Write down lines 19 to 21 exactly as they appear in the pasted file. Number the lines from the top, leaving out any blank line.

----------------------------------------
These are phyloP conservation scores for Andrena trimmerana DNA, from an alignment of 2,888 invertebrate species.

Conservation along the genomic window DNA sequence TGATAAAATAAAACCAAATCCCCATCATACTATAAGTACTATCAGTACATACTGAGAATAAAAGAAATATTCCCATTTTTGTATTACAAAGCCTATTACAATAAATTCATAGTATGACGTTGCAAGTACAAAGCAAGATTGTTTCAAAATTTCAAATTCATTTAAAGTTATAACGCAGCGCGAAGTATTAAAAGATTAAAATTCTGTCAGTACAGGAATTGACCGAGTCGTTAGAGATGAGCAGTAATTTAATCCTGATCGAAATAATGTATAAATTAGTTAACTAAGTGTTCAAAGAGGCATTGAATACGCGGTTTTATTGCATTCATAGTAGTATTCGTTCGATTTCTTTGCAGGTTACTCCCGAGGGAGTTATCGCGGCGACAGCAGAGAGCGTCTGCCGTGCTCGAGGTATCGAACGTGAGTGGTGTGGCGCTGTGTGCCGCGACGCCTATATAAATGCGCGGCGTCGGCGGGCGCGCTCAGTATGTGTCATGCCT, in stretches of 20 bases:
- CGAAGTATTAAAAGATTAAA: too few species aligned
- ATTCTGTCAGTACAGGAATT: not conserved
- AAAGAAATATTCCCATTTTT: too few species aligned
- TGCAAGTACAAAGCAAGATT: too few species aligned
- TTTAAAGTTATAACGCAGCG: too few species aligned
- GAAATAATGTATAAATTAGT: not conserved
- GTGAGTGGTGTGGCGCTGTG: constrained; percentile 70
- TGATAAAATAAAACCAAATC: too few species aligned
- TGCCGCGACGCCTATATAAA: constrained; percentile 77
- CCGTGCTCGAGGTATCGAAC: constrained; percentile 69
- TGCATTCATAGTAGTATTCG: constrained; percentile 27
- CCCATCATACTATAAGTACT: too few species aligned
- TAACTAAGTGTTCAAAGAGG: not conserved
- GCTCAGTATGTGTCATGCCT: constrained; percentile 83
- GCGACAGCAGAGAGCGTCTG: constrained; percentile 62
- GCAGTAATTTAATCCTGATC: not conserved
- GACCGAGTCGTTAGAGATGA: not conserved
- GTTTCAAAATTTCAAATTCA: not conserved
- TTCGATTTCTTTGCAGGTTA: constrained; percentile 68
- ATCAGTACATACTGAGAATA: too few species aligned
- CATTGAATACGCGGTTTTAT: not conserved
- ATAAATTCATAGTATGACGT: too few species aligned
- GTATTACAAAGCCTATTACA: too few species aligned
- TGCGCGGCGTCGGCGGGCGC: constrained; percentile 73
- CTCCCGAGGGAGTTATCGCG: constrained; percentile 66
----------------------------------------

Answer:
- GACCGAGTCGTTAGAGATGA: not conserved
- GTTTCAAAATTTCAAATTCA: not conserved
- TTCGATTTCTTTGCAGGTTA: constrained; percentile 68